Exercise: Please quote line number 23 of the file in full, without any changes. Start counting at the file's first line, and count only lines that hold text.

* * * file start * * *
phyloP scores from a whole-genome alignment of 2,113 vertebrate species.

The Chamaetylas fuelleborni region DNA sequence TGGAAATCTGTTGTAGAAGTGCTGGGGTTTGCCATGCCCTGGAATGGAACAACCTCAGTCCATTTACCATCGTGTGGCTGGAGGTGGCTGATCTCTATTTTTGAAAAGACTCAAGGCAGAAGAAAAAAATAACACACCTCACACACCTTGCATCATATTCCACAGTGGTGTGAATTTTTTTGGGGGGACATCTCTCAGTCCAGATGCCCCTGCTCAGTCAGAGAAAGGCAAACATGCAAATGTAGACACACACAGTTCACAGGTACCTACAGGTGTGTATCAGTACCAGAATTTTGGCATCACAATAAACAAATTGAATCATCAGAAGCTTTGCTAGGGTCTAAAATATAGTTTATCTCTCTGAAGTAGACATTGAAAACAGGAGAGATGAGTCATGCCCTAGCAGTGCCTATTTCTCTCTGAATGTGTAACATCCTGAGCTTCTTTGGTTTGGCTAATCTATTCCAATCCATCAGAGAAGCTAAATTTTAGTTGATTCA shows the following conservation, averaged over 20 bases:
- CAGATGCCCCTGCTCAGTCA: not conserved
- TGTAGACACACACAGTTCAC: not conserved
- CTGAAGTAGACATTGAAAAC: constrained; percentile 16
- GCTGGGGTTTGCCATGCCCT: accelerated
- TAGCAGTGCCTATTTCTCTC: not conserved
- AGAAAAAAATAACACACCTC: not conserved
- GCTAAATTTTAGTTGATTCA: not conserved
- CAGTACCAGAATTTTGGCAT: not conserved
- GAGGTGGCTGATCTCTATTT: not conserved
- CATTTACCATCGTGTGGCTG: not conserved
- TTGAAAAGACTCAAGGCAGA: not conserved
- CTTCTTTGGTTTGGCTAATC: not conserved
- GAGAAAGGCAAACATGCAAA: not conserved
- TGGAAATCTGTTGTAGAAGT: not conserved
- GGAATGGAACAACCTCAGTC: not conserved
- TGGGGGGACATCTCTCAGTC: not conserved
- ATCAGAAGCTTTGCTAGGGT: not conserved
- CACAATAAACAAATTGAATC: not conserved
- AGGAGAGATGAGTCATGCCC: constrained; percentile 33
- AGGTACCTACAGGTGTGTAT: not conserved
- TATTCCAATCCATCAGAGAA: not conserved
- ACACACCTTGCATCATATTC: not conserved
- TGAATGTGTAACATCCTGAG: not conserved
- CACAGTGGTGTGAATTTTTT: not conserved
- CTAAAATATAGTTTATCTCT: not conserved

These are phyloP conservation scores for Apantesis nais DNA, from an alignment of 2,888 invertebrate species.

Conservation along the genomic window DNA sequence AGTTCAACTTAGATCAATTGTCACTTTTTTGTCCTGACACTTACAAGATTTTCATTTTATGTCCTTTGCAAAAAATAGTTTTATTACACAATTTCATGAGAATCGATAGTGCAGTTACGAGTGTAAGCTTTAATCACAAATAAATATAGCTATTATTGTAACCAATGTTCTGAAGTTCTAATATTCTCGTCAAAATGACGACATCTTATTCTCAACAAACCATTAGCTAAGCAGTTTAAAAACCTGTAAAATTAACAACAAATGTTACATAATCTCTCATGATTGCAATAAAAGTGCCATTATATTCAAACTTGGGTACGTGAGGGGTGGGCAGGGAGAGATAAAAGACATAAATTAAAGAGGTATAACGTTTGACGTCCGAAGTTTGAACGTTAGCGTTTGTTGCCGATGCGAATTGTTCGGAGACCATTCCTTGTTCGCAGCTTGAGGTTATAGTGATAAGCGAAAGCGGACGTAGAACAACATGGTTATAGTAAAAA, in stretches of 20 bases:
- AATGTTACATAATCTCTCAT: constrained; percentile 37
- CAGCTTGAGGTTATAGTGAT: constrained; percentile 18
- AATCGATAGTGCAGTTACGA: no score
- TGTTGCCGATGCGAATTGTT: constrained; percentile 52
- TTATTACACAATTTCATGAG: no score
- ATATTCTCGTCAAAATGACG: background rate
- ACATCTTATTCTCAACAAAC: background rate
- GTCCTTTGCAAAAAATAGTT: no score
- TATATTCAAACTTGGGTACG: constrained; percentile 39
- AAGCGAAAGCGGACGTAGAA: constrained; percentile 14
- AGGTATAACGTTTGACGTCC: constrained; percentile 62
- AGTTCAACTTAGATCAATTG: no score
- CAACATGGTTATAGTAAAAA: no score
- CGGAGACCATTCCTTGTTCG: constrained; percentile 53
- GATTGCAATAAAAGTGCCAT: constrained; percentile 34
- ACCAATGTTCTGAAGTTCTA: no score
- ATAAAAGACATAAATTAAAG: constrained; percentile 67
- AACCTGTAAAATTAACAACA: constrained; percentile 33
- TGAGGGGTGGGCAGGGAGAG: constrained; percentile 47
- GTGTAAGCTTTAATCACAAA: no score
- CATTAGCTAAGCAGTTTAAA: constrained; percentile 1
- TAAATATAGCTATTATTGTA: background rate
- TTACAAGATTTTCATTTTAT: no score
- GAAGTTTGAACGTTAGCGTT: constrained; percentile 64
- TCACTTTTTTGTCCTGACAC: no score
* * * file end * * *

- TATTCCAATCCATCAGAGAA: not conserved